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Camp allows young skiers to be like any other kid

By Bo Koltnow, Reporter, BKoltnow@wfmz.com
Published On: Feb 07 2013 04:01:05 PM CST
Updated On: Feb 07 2013 04:50:34 PM CST

Getting away for camp is a rite of passage for many kids, but for some skiers at the Camelback Mountain Ski Area, it's a chance to be like any other kid.

POCONO TWP., Pa. -

Getting away for camp is a rite of passage for many kids, but for some skiers at the Camelback Mountain Ski Area, it's a chance to be like any other kid.

Success isn't always easily measured. For Hesham "Ace" Nassar, 16, it's simply hitting the slopes.

"It's fun and for me. It's the one time of year, which is what I really enjoy," said Nassar.

 The New Jersey teen, who lost the use of his legs at the age of three, is part of the "Stars of Tomorrow" adaptive ski camp.

The week-long camp is now in its 19th year at the ski area in Pocono Twp., Monroe Co.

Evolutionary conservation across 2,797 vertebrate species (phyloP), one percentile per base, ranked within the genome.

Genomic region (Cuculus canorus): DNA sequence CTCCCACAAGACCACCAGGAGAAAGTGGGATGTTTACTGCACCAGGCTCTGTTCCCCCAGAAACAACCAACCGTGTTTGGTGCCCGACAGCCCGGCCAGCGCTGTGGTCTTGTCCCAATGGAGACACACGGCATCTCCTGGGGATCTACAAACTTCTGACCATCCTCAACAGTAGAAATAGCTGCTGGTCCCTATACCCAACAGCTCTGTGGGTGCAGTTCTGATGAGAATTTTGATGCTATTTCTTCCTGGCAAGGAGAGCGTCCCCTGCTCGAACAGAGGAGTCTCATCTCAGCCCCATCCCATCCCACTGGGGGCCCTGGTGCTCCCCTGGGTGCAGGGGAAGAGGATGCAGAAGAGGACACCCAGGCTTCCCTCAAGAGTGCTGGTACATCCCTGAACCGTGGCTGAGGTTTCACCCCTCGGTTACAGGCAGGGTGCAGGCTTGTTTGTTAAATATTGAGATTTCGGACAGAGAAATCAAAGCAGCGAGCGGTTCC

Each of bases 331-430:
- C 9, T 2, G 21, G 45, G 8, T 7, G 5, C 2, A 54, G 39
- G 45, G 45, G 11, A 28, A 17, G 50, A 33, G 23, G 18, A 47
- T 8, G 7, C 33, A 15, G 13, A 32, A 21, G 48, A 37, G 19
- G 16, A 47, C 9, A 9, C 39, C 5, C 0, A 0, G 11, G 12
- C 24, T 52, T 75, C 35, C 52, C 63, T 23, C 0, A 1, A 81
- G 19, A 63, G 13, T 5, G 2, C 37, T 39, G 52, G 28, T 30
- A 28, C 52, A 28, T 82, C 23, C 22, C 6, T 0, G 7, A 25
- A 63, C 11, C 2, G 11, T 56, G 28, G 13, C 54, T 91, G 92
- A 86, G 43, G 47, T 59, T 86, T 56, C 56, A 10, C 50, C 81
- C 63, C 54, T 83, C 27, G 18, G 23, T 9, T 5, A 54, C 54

"We want people with disabilities to have the same opportunities as anyone else," said Jeff McGinnis, executive director, Adaptive Sports.

All the campers have something that make them a little different than everyone else, but together, the very things that separate them make them the same on the mountain.

"We're able to put them in a group setting with various abilities. Went in with peers and they respond," McGinnis said.

None more so than soon-to-be 17-year-old Stephanie Jallen.

"I love skiing. It's my passion," Jallen said.

A rare birth defect left half her body underdeveloped, but you'd never know.

Jallen is a two-time member of the U.S. Para-Olympic Ski Team. She learned to ski at the camp eight years ago.

"Being able to conquer certain mountains, physically being able to do something, I mean it helps the person with their confidence level. I believe I can do something more with it," she said.

But maybe more than anything else, the week is simply being like everyone else.